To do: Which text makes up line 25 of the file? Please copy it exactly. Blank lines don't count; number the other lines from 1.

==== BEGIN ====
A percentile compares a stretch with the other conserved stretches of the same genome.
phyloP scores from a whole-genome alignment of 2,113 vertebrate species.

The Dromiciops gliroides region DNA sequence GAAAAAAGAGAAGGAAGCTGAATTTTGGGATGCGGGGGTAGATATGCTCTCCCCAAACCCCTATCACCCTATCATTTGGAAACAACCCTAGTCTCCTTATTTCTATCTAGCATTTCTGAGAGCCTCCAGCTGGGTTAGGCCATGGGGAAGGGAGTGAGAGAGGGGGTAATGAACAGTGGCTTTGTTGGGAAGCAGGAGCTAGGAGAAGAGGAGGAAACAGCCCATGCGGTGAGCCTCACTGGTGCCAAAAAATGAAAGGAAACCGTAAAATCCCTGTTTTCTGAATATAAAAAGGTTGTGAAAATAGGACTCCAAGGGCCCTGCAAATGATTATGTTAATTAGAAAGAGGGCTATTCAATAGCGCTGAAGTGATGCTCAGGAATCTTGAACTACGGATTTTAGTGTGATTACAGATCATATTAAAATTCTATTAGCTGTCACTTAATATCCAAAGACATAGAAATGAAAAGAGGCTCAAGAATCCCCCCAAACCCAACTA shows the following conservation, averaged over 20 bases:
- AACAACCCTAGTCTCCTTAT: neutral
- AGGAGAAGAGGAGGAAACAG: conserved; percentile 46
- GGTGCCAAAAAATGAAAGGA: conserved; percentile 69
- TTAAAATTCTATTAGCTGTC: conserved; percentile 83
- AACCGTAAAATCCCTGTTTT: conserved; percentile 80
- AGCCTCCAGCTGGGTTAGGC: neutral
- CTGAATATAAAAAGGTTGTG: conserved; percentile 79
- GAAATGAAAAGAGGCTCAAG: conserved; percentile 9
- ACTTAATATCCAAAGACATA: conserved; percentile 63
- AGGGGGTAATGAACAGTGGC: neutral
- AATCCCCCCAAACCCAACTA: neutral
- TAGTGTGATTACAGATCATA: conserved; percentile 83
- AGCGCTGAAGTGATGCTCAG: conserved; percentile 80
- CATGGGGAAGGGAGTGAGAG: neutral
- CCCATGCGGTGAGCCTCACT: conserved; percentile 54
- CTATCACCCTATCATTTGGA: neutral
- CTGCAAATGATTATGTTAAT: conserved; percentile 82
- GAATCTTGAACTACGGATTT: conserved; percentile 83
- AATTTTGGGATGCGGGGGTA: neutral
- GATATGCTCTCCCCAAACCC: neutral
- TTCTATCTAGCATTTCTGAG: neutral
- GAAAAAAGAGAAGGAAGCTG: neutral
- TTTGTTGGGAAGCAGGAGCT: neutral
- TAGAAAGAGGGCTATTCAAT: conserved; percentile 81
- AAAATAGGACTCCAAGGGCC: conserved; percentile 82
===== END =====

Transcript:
- GAAAAAAGAGAAGGAAGCTG: neutral